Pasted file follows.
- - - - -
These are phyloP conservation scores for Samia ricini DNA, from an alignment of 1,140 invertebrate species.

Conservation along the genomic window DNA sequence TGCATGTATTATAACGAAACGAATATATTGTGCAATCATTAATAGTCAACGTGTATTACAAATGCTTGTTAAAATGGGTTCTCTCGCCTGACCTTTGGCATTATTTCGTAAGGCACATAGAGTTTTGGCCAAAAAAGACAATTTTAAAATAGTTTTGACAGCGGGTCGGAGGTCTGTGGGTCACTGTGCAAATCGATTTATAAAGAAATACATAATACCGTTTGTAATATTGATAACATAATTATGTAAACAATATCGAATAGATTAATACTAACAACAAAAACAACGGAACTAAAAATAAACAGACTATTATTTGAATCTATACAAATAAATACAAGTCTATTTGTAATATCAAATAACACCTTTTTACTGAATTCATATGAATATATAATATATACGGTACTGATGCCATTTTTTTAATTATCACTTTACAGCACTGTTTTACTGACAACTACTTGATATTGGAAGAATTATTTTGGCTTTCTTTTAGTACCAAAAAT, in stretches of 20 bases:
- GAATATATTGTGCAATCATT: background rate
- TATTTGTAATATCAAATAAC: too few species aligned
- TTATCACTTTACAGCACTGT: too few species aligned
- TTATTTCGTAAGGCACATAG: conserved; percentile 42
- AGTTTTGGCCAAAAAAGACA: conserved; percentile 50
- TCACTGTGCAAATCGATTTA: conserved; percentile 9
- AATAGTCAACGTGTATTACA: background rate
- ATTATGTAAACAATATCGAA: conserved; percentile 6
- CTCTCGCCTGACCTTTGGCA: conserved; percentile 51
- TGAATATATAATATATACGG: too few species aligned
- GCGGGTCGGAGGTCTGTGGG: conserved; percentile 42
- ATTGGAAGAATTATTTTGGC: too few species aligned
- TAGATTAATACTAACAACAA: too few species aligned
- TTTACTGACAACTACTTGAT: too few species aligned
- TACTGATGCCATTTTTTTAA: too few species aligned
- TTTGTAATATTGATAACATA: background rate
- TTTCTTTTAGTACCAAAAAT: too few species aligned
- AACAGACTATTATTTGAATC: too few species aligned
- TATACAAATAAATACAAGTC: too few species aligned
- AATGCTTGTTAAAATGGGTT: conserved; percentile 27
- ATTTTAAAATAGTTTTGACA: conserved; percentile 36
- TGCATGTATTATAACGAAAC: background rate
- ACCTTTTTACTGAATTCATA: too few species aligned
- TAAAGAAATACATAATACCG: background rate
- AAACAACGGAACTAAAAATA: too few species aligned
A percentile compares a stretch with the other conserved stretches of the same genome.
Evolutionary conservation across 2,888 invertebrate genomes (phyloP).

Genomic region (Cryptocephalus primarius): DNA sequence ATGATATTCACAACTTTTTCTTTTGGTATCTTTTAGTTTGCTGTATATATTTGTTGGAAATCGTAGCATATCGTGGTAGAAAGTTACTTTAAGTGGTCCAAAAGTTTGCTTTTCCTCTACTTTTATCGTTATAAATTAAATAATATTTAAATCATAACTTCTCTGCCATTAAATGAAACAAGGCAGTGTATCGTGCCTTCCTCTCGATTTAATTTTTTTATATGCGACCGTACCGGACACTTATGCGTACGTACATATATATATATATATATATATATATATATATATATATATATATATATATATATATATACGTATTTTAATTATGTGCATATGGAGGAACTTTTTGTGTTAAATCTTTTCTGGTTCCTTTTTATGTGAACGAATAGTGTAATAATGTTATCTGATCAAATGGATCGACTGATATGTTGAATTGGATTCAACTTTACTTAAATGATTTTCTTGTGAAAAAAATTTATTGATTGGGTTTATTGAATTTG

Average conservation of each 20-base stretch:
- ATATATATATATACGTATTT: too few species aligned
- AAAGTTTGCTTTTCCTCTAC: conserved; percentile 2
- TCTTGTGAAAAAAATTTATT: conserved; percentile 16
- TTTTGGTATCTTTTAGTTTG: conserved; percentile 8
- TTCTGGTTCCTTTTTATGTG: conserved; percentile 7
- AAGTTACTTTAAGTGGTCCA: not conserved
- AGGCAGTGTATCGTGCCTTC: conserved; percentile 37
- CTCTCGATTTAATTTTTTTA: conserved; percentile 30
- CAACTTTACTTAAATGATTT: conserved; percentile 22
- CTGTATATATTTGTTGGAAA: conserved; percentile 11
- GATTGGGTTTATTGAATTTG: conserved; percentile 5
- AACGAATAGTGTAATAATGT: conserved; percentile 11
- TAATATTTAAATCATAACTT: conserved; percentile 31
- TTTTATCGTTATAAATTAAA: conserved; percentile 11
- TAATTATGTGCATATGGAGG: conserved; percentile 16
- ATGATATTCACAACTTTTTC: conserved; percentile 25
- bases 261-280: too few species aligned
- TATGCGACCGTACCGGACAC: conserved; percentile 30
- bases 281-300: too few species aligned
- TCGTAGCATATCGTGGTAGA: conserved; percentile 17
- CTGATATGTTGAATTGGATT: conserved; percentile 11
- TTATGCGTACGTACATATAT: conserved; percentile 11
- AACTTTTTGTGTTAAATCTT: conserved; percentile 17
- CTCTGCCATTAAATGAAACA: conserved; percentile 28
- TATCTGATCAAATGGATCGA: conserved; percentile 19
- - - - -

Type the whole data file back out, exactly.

These are phyloP conservation scores for Samia ricini DNA, from an alignment of 1,140 invertebrate species.

Conservation along the genomic window DNA sequence TGCATGTATTATAACGAAACGAATATATTGTGCAATCATTAATAGTCAACGTGTATTACAAATGCTTGTTAAAATGGGTTCTCTCGCCTGACCTTTGGCATTATTTCGTAAGGCACATAGAGTTTTGGCCAAAAAAGACAATTTTAAAATAGTTTTGACAGCGGGTCGGAGGTCTGTGGGTCACTGTGCAAATCGATTTATAAAGAAATACATAATACCGTTTGTAATATTGATAACATAATTATGTAAACAATATCGAATAGATTAATACTAACAACAAAAACAACGGAACTAAAAATAAACAGACTATTATTTGAATCTATACAAATAAATACAAGTCTATTTGTAATATCAAATAACACCTTTTTACTGAATTCATATGAATATATAATATATACGGTACTGATGCCATTTTTTTAATTATCACTTTACAGCACTGTTTTACTGACAACTACTTGATATTGGAAGAATTATTTTGGCTTTCTTTTAGTACCAAAAAT, in stretches of 20 bases:
- GAATATATTGTGCAATCATT: background rate
- TATTTGTAATATCAAATAAC: too few species aligned
- TTATCACTTTACAGCACTGT: too few species aligned
- TTATTTCGTAAGGCACATAG: conserved; percentile 42
- AGTTTTGGCCAAAAAAGACA: conserved; percentile 50
- TCACTGTGCAAATCGATTTA: conserved; percentile 9
- AATAGTCAACGTGTATTACA: background rate
- ATTATGTAAACAATATCGAA: conserved; percentile 6
- CTCTCGCCTGACCTTTGGCA: conserved; percentile 51
- TGAATATATAATATATACGG: too few species aligned
- GCGGGTCGGAGGTCTGTGGG: conserved; percentile 42
- ATTGGAAGAATTATTTTGGC: too few species aligned
- TAGATTAATACTAACAACAA: too few species aligned
- TTTACTGACAACTACTTGAT: too few species aligned
- TACTGATGCCATTTTTTTAA: too few species aligned
- TTTGTAATATTGATAACATA: background rate
- TTTCTTTTAGTACCAAAAAT: too few species aligned
- AACAGACTATTATTTGAATC: too few species aligned
- TATACAAATAAATACAAGTC: too few species aligned
- AATGCTTGTTAAAATGGGTT: conserved; percentile 27
- ATTTTAAAATAGTTTTGACA: conserved; percentile 36
- TGCATGTATTATAACGAAAC: background rate
- ACCTTTTTACTGAATTCATA: too few species aligned
- TAAAGAAATACATAATACCG: background rate
- AAACAACGGAACTAAAAATA: too few species aligned
A percentile compares a stretch with the other conserved stretches of the same genome.
Evolutionary conservation across 2,888 invertebrate genomes (phyloP).

Genomic region (Cryptocephalus primarius): DNA sequence ATGATATTCACAACTTTTTCTTTTGGTATCTTTTAGTTTGCTGTATATATTTGTTGGAAATCGTAGCATATCGTGGTAGAAAGTTACTTTAAGTGGTCCAAAAGTTTGCTTTTCCTCTACTTTTATCGTTATAAATTAAATAATATTTAAATCATAACTTCTCTGCCATTAAATGAAACAAGGCAGTGTATCGTGCCTTCCTCTCGATTTAATTTTTTTATATGCGACCGTACCGGACACTTATGCGTACGTACATATATATATATATATATATATATATATATATATATATATATATATATATATATATATACGTATTTTAATTATGTGCATATGGAGGAACTTTTTGTGTTAAATCTTTTCTGGTTCCTTTTTATGTGAACGAATAGTGTAATAATGTTATCTGATCAAATGGATCGACTGATATGTTGAATTGGATTCAACTTTACTTAAATGATTTTCTTGTGAAAAAAATTTATTGATTGGGTTTATTGAATTTG

Average conservation of each 20-base stretch:
- ATATATATATATACGTATTT: too few species aligned
- AAAGTTTGCTTTTCCTCTAC: conserved; percentile 2
- TCTTGTGAAAAAAATTTATT: conserved; percentile 16
- TTTTGGTATCTTTTAGTTTG: conserved; percentile 8
- TTCTGGTTCCTTTTTATGTG: conserved; percentile 7
- AAGTTACTTTAAGTGGTCCA: not conserved
- AGGCAGTGTATCGTGCCTTC: conserved; percentile 37
- CTCTCGATTTAATTTTTTTA: conserved; percentile 30
- CAACTTTACTTAAATGATTT: conserved; percentile 22
- CTGTATATATTTGTTGGAAA: conserved; percentile 11
- GATTGGGTTTATTGAATTTG: conserved; percentile 5
- AACGAATAGTGTAATAATGT: conserved; percentile 11
- TAATATTTAAATCATAACTT: conserved; percentile 31
- TTTTATCGTTATAAATTAAA: conserved; percentile 11
- TAATTATGTGCATATGGAGG: conserved; percentile 16
- ATGATATTCACAACTTTTTC: conserved; percentile 25
- bases 261-280: too few species aligned
- TATGCGACCGTACCGGACAC: conserved; percentile 30
- bases 281-300: too few species aligned
- TCGTAGCATATCGTGGTAGA: conserved; percentile 17
- CTGATATGTTGAATTGGATT: conserved; percentile 11
- TTATGCGTACGTACATATAT: conserved; percentile 11
- AACTTTTTGTGTTAAATCTT: conserved; percentile 17
- CTCTGCCATTAAATGAAACA: conserved; percentile 28
- TATCTGATCAAATGGATCGA: conserved; percentile 19